“Customers don’t care about brands” headlines the research and business technology advise site TechnologyAdvise. This was based on Gallup’s report Guide to Customer Centricity , based on hundreds of thousands of in-depth customer interviews and a whopping engagement measurement of 18 million customers. The depth and number of respondents alone makes it worthy to listen to.
Gallup found that:
- 60 percent of B2B clients are indifferent – they don’t care – about B2B companies;
- 29 percent are “fully engaged”; and
- 11 percent are “actively disengaged”.
While Gallup does not give details as to what constitutes “engaged”, the term “actively disengaged” suggests fear of having any relationships whatsoever.
The Keyword Is “Trust”
While Gallup finds that 71 percent of B2B customers are either indifferent or actively disengaged with B2B companies, a 2014 study by the Alternative Board also reveals that only “6 percent of survey respondents said they are “very trusting” of information received from vendors, while more than half (57 percent) said the information they receive from vendors is too sales-oriented”. Clearly there is a trust problem here – a mistrust that appears to stem from company communications that reeks of too much sales. Customers feel like they are less being helped on things they care about – quality, on-time delivery and problem resolution – and more like being sold on products.
Gallup has identified three main barriers B2B companies face in getting successful with clients:
- those that limit a company’s understanding of its customer relationships;
- those that keep a company constantly playing defense; and
- those that prevent a company from growing organically.
The first barrier can be overcome by regularly talking to the customers (via reviews of key accounts) – not just involving them in a survey. The second barrier can be addressed by swiftly addressing customer concerns be it in quality, delivery and resolution (uncovered by talking to the customers). The third can be hurdled by, again, talking with the clients – having “dynamic and forward-thinking conversations with customers and to channel those conversations into growth”, the Gallup report says. Notice that all of these barriers come from not communicating enough and in the right way.
However, success should start at home. The Gallup report finds that:
“… before companies can build their brand externally, they need to build it internally – through their employees. If employees don’t believe in the products they are creating or the services they are selling, there is no reason to think that customers will. Leaders and managers must have conversations with their employees about the brand and help them connect their work to it.”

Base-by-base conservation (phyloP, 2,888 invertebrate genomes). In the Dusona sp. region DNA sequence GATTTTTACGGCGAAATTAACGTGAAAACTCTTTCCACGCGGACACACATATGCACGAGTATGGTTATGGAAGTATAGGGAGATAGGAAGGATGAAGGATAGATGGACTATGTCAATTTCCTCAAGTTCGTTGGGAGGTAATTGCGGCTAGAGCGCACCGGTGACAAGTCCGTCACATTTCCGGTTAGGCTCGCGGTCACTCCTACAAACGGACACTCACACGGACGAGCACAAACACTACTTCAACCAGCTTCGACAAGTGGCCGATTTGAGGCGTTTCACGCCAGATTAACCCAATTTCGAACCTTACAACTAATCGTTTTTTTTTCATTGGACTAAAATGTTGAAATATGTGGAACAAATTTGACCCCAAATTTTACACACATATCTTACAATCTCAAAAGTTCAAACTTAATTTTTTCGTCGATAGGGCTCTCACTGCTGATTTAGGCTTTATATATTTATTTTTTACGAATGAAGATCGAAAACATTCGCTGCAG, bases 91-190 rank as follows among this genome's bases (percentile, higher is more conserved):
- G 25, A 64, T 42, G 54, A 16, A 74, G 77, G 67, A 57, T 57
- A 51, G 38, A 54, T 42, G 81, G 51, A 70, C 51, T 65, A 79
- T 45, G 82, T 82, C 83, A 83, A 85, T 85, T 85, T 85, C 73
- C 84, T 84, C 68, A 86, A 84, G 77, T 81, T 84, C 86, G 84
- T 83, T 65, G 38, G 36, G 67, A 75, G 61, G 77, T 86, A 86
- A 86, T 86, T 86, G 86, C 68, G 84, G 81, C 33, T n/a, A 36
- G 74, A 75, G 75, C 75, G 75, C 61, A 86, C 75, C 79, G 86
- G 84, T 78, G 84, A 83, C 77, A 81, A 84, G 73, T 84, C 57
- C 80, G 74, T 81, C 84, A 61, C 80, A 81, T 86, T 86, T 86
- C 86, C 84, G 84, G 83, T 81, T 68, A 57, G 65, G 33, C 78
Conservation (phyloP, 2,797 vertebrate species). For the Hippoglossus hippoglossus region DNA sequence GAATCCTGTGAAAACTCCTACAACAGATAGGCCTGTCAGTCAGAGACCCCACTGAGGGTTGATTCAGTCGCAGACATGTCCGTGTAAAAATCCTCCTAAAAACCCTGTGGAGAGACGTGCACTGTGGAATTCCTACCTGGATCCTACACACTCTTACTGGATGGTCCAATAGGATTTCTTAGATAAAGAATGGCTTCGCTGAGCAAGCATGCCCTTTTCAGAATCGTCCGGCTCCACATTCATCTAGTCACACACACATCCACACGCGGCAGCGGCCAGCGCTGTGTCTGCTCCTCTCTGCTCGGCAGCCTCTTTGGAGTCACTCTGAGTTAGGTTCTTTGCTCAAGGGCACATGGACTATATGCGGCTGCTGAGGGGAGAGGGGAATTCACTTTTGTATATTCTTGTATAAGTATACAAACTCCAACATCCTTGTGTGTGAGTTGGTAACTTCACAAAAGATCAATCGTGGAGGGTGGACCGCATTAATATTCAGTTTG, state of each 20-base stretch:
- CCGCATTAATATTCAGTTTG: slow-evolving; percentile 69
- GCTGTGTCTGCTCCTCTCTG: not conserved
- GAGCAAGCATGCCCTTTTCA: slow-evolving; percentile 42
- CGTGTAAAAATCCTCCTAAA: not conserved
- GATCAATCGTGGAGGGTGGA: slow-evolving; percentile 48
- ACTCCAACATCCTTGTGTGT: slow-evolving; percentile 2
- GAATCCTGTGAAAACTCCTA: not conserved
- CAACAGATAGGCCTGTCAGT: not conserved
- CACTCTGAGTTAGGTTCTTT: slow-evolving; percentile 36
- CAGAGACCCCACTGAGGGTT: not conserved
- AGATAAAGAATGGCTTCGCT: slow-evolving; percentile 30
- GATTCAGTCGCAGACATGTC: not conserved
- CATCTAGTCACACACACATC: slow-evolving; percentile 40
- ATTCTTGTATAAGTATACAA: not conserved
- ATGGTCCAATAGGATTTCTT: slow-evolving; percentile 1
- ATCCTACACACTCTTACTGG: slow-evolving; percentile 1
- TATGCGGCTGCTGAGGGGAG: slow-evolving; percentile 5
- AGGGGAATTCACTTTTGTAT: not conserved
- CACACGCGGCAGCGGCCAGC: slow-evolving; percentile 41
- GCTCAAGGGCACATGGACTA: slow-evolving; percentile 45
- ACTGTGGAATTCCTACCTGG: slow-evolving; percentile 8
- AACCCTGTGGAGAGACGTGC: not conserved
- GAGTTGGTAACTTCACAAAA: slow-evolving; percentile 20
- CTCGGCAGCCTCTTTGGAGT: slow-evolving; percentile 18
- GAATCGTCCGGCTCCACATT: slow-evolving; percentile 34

Before B2B companies can build trust in their clients, they first have to build trust for their own products in their employees. This is a challenge, especially in large companies where employees feel like replaceable cogs. Gallup recommends that “leaders and managers must have conversations with their employees about the brand and help them connect their work to it”.
To improve customer engagement, Gallup suggested these actions:
- Measure objectively – have a third party, together with account team members, assess customer engagement – educating customers about how the survey is done and how the results can help them solve their concerns and encouraging them to be open and honest in their answers.
- Measure holistically – have the assessment as a combination of quantitative and qualitative analyses. Quality insights can come from talking with the customers (customer interviews)
- Focus on the most urgent accounts – Focusing on your most important accounts gives the greatest return for your time and money spent. Low engagement on these accounts indicates that they are at risk of leaving.
- Activate the account team – From the results of the quantitative and quantitative analyses, the account team must act on the survey feedback to show sincerity while formulating moves to support customer engagement and impact.
- Put customers first – Put their needs first before yours. If you help your clients feel at home whenever they have concerns with your products and services, this will lead to better customer experience and, ultimately, more business.
Be it employee or customer engagement, the first step in solving trust problems is honest, sincere, and open conversation. Communication is the first step towards being helpful to customers. It is the foundation of likable, trustworthy brands.
(Be sure to download Gallup’s full report for more details on solving problems on customer engagement.)
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